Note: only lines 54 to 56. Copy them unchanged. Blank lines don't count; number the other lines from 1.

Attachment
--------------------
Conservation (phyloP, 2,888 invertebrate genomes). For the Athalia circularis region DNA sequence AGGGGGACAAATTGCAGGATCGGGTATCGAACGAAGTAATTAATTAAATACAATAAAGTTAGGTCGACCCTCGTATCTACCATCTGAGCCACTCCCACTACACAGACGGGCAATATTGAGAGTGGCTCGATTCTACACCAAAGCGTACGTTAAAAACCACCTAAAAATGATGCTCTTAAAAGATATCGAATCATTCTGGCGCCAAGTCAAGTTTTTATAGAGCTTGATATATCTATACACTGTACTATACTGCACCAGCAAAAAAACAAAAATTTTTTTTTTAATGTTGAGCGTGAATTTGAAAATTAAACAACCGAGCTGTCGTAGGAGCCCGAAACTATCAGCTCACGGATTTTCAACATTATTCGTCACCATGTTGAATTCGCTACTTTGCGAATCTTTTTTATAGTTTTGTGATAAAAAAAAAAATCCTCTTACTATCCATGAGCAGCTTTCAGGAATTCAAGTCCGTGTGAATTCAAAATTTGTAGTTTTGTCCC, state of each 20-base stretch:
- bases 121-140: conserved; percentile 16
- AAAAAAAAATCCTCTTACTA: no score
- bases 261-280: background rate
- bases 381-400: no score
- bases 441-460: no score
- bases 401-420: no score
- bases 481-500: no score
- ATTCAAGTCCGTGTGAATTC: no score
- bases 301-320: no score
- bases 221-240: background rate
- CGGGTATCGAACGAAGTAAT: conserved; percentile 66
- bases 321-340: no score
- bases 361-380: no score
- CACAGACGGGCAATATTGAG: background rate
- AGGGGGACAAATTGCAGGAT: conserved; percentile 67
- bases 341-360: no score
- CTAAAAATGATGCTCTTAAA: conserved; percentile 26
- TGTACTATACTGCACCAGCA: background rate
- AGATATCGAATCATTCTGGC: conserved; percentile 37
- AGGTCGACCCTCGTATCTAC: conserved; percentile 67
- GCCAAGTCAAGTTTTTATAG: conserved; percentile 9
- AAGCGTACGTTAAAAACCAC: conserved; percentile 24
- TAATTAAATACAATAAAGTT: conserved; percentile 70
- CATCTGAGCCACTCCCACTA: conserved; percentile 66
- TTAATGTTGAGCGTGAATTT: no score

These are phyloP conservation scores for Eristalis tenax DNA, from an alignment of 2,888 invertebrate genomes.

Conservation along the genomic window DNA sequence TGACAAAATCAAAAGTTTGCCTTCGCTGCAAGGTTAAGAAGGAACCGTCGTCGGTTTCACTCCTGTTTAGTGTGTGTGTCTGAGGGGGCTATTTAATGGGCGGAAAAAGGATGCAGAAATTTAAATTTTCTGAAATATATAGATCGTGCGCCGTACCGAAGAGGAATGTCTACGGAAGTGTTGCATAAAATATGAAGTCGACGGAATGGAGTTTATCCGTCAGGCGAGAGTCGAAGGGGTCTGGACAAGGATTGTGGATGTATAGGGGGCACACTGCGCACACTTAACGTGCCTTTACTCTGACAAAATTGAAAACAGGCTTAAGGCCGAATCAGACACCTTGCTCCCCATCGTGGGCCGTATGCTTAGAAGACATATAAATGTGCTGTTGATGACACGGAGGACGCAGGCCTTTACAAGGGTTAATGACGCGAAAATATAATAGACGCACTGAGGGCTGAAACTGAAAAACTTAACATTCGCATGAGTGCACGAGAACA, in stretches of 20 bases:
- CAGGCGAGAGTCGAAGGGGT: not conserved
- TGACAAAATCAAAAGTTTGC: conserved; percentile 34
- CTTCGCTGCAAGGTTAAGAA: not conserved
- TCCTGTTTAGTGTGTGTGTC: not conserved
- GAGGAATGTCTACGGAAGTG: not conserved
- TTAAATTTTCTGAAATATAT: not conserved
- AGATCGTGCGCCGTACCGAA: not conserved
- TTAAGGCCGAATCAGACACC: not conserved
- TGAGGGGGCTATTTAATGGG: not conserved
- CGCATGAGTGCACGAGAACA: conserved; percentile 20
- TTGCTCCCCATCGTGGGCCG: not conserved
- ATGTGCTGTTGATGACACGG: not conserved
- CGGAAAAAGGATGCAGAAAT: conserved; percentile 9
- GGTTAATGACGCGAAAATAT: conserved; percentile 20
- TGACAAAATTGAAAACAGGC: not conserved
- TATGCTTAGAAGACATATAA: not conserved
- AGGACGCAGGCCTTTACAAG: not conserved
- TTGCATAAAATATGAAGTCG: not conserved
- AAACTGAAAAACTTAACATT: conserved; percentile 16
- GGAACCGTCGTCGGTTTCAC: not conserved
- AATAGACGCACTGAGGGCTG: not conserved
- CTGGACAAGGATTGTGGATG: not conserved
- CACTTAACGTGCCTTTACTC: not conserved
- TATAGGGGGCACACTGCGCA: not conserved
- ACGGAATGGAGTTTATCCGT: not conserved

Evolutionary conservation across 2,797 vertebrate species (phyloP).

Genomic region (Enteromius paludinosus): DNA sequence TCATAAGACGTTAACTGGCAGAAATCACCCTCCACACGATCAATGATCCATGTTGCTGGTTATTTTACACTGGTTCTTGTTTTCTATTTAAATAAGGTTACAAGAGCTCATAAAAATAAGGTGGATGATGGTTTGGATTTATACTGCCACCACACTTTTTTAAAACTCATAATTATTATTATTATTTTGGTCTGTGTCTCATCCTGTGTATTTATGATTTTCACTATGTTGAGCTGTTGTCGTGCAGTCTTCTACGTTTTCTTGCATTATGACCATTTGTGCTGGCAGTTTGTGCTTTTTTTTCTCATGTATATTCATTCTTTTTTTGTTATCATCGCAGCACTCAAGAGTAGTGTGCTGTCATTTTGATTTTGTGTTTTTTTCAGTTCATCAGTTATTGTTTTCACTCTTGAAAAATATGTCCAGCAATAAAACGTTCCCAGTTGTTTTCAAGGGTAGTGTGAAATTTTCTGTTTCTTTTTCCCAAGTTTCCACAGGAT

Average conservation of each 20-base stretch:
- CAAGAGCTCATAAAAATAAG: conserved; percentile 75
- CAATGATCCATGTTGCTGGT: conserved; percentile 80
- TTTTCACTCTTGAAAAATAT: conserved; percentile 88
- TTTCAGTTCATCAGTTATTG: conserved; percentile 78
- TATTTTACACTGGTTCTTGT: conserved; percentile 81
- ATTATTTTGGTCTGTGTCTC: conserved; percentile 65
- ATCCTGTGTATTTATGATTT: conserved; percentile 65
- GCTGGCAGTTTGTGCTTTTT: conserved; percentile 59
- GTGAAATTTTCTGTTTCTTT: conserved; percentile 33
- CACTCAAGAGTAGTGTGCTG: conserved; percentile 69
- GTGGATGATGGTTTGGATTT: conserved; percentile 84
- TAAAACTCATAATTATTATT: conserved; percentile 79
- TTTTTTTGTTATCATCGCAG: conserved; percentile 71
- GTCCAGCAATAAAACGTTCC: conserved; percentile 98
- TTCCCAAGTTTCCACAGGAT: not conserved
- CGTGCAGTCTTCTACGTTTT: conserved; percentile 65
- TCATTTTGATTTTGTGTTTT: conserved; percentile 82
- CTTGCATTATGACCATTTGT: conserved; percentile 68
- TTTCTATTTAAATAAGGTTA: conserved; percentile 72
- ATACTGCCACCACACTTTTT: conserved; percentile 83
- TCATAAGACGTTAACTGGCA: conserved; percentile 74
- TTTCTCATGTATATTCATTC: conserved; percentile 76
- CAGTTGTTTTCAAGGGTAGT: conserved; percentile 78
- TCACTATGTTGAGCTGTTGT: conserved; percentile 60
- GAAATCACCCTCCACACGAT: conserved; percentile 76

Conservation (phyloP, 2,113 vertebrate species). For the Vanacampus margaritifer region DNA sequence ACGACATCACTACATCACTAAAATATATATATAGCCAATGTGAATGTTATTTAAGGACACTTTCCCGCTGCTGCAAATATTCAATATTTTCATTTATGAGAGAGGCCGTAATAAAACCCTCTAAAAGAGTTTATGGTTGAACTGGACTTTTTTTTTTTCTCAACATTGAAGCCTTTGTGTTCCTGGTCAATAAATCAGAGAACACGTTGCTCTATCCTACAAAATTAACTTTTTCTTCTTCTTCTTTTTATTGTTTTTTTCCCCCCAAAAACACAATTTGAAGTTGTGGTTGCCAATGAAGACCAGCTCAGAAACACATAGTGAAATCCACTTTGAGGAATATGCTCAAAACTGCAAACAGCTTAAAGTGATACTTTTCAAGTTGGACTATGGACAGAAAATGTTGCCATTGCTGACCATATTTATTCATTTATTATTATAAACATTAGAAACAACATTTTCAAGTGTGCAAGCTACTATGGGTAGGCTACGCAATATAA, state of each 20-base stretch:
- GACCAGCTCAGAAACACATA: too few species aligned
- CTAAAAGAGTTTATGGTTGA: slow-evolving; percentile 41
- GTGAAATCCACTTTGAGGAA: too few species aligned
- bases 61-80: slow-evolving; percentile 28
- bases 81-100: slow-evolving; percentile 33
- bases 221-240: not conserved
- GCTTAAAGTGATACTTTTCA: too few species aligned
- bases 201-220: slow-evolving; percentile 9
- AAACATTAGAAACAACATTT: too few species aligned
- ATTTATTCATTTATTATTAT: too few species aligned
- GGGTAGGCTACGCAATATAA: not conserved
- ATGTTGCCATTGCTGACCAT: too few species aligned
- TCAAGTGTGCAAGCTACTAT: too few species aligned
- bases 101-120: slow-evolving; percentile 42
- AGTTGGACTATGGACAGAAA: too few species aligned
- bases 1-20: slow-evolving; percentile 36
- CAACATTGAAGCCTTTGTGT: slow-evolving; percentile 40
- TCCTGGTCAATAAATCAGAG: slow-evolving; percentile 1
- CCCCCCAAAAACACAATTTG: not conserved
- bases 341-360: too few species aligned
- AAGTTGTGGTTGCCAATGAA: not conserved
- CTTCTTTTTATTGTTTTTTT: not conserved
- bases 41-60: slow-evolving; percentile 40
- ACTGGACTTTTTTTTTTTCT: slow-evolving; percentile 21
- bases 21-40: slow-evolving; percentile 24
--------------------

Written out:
Evolutionary conservation across 2,797 vertebrate species (phyloP).

Genomic region (Enteromius paludinosus): DNA sequence TCATAAGACGTTAACTGGCAGAAATCACCCTCCACACGATCAATGATCCATGTTGCTGGTTATTTTACACTGGTTCTTGTTTTCTATTTAAATAAGGTTACAAGAGCTCATAAAAATAAGGTGGATGATGGTTTGGATTTATACTGCCACCACACTTTTTTAAAACTCATAATTATTATTATTATTTTGGTCTGTGTCTCATCCTGTGTATTTATGATTTTCACTATGTTGAGCTGTTGTCGTGCAGTCTTCTACGTTTTCTTGCATTATGACCATTTGTGCTGGCAGTTTGTGCTTTTTTTTCTCATGTATATTCATTCTTTTTTTGTTATCATCGCAGCACTCAAGAGTAGTGTGCTGTCATTTTGATTTTGTGTTTTTTTCAGTTCATCAGTTATTGTTTTCACTCTTGAAAAATATGTCCAGCAATAAAACGTTCCCAGTTGTTTTCAAGGGTAGTGTGAAATTTTCTGTTTCTTTTTCCCAAGTTTCCACAGGAT

Average conservation of each 20-base stretch: